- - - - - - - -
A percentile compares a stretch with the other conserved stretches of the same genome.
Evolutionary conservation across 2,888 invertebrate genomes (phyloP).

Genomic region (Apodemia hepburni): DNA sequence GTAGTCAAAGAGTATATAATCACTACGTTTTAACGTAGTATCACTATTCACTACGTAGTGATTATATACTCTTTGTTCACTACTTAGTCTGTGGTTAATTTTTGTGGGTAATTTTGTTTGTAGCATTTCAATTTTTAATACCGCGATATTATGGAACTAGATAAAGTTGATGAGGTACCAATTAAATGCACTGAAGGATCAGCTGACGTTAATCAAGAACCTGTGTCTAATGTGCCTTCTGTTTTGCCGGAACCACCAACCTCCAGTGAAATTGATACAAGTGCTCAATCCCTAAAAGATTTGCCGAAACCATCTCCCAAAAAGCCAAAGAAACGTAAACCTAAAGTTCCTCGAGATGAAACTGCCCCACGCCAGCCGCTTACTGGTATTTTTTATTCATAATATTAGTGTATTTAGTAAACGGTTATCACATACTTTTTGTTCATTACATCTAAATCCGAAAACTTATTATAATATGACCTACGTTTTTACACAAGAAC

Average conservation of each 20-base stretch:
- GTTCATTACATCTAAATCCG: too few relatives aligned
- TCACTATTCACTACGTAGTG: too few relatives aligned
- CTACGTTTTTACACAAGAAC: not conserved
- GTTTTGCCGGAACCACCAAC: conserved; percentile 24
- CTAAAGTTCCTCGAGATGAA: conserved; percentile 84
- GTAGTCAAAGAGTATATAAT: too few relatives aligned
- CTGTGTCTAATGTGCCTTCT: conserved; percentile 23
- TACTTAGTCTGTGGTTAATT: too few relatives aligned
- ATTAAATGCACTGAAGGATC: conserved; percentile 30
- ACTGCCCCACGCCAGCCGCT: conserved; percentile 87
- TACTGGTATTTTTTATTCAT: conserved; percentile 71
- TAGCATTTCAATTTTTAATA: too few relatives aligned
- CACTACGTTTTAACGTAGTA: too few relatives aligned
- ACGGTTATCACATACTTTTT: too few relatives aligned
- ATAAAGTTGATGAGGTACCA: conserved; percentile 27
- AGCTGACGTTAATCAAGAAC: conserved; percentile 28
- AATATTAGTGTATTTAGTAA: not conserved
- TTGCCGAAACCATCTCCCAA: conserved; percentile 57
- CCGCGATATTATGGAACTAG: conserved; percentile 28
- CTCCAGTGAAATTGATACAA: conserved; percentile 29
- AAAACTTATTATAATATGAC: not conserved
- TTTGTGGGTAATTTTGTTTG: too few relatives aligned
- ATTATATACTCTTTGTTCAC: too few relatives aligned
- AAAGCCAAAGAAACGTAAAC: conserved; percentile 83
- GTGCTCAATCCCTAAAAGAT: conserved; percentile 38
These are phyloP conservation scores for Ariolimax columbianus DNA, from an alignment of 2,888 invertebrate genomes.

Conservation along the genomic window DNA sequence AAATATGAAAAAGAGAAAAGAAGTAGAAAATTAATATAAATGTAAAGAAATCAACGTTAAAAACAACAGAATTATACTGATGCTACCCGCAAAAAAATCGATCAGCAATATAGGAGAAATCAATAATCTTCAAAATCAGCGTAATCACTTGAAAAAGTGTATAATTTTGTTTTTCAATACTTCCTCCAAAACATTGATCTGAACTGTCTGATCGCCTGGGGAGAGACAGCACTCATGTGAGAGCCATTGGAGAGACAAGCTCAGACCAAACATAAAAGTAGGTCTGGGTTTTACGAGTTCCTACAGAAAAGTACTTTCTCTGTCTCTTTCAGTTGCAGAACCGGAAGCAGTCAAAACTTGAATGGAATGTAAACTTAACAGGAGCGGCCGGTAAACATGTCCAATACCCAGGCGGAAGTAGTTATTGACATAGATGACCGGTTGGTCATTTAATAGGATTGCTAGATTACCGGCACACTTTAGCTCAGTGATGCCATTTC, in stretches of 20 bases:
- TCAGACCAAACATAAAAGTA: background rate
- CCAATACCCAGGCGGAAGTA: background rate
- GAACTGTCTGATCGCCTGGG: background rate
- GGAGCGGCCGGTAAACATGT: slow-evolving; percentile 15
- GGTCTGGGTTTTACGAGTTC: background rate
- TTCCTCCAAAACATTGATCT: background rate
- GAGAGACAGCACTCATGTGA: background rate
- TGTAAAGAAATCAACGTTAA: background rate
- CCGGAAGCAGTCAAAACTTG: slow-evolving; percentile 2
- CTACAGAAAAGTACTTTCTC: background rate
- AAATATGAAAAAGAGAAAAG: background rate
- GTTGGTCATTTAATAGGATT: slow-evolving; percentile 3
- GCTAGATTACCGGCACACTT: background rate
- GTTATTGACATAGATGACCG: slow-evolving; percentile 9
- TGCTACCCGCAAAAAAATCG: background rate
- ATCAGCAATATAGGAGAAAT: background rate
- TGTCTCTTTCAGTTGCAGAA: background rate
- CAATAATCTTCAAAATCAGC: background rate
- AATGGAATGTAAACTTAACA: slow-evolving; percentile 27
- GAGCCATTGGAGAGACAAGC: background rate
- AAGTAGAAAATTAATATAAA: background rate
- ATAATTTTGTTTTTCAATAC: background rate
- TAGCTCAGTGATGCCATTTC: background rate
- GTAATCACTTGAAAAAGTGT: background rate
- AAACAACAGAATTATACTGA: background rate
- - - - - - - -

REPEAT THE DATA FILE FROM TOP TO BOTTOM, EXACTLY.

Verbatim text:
A percentile compares a stretch with the other conserved stretches of the same genome.
Evolutionary conservation across 2,888 invertebrate genomes (phyloP).

Genomic region (Apodemia hepburni): DNA sequence GTAGTCAAAGAGTATATAATCACTACGTTTTAACGTAGTATCACTATTCACTACGTAGTGATTATATACTCTTTGTTCACTACTTAGTCTGTGGTTAATTTTTGTGGGTAATTTTGTTTGTAGCATTTCAATTTTTAATACCGCGATATTATGGAACTAGATAAAGTTGATGAGGTACCAATTAAATGCACTGAAGGATCAGCTGACGTTAATCAAGAACCTGTGTCTAATGTGCCTTCTGTTTTGCCGGAACCACCAACCTCCAGTGAAATTGATACAAGTGCTCAATCCCTAAAAGATTTGCCGAAACCATCTCCCAAAAAGCCAAAGAAACGTAAACCTAAAGTTCCTCGAGATGAAACTGCCCCACGCCAGCCGCTTACTGGTATTTTTTATTCATAATATTAGTGTATTTAGTAAACGGTTATCACATACTTTTTGTTCATTACATCTAAATCCGAAAACTTATTATAATATGACCTACGTTTTTACACAAGAAC

Average conservation of each 20-base stretch:
- GTTCATTACATCTAAATCCG: too few relatives aligned
- TCACTATTCACTACGTAGTG: too few relatives aligned
- CTACGTTTTTACACAAGAAC: not conserved
- GTTTTGCCGGAACCACCAAC: conserved; percentile 24
- CTAAAGTTCCTCGAGATGAA: conserved; percentile 84
- GTAGTCAAAGAGTATATAAT: too few relatives aligned
- CTGTGTCTAATGTGCCTTCT: conserved; percentile 23
- TACTTAGTCTGTGGTTAATT: too few relatives aligned
- ATTAAATGCACTGAAGGATC: conserved; percentile 30
- ACTGCCCCACGCCAGCCGCT: conserved; percentile 87
- TACTGGTATTTTTTATTCAT: conserved; percentile 71
- TAGCATTTCAATTTTTAATA: too few relatives aligned
- CACTACGTTTTAACGTAGTA: too few relatives aligned
- ACGGTTATCACATACTTTTT: too few relatives aligned
- ATAAAGTTGATGAGGTACCA: conserved; percentile 27
- AGCTGACGTTAATCAAGAAC: conserved; percentile 28
- AATATTAGTGTATTTAGTAA: not conserved
- TTGCCGAAACCATCTCCCAA: conserved; percentile 57
- CCGCGATATTATGGAACTAG: conserved; percentile 28
- CTCCAGTGAAATTGATACAA: conserved; percentile 29
- AAAACTTATTATAATATGAC: not conserved
- TTTGTGGGTAATTTTGTTTG: too few relatives aligned
- ATTATATACTCTTTGTTCAC: too few relatives aligned
- AAAGCCAAAGAAACGTAAAC: conserved; percentile 83
- GTGCTCAATCCCTAAAAGAT: conserved; percentile 38
These are phyloP conservation scores for Ariolimax columbianus DNA, from an alignment of 2,888 invertebrate genomes.

Conservation along the genomic window DNA sequence AAATATGAAAAAGAGAAAAGAAGTAGAAAATTAATATAAATGTAAAGAAATCAACGTTAAAAACAACAGAATTATACTGATGCTACCCGCAAAAAAATCGATCAGCAATATAGGAGAAATCAATAATCTTCAAAATCAGCGTAATCACTTGAAAAAGTGTATAATTTTGTTTTTCAATACTTCCTCCAAAACATTGATCTGAACTGTCTGATCGCCTGGGGAGAGACAGCACTCATGTGAGAGCCATTGGAGAGACAAGCTCAGACCAAACATAAAAGTAGGTCTGGGTTTTACGAGTTCCTACAGAAAAGTACTTTCTCTGTCTCTTTCAGTTGCAGAACCGGAAGCAGTCAAAACTTGAATGGAATGTAAACTTAACAGGAGCGGCCGGTAAACATGTCCAATACCCAGGCGGAAGTAGTTATTGACATAGATGACCGGTTGGTCATTTAATAGGATTGCTAGATTACCGGCACACTTTAGCTCAGTGATGCCATTTC, in stretches of 20 bases:
- TCAGACCAAACATAAAAGTA: background rate
- CCAATACCCAGGCGGAAGTA: background rate
- GAACTGTCTGATCGCCTGGG: background rate
- GGAGCGGCCGGTAAACATGT: slow-evolving; percentile 15
- GGTCTGGGTTTTACGAGTTC: background rate
- TTCCTCCAAAACATTGATCT: background rate
- GAGAGACAGCACTCATGTGA: background rate
- TGTAAAGAAATCAACGTTAA: background rate
- CCGGAAGCAGTCAAAACTTG: slow-evolving; percentile 2
- CTACAGAAAAGTACTTTCTC: background rate
- AAATATGAAAAAGAGAAAAG: background rate
- GTTGGTCATTTAATAGGATT: slow-evolving; percentile 3
- GCTAGATTACCGGCACACTT: background rate
- GTTATTGACATAGATGACCG: slow-evolving; percentile 9
- TGCTACCCGCAAAAAAATCG: background rate
- ATCAGCAATATAGGAGAAAT: background rate
- TGTCTCTTTCAGTTGCAGAA: background rate
- CAATAATCTTCAAAATCAGC: background rate
- AATGGAATGTAAACTTAACA: slow-evolving; percentile 27
- GAGCCATTGGAGAGACAAGC: background rate
- AAGTAGAAAATTAATATAAA: background rate
- ATAATTTTGTTTTTCAATAC: background rate
- TAGCTCAGTGATGCCATTTC: background rate
- GTAATCACTTGAAAAAGTGT: background rate
- AAACAACAGAATTATACTGA: background rate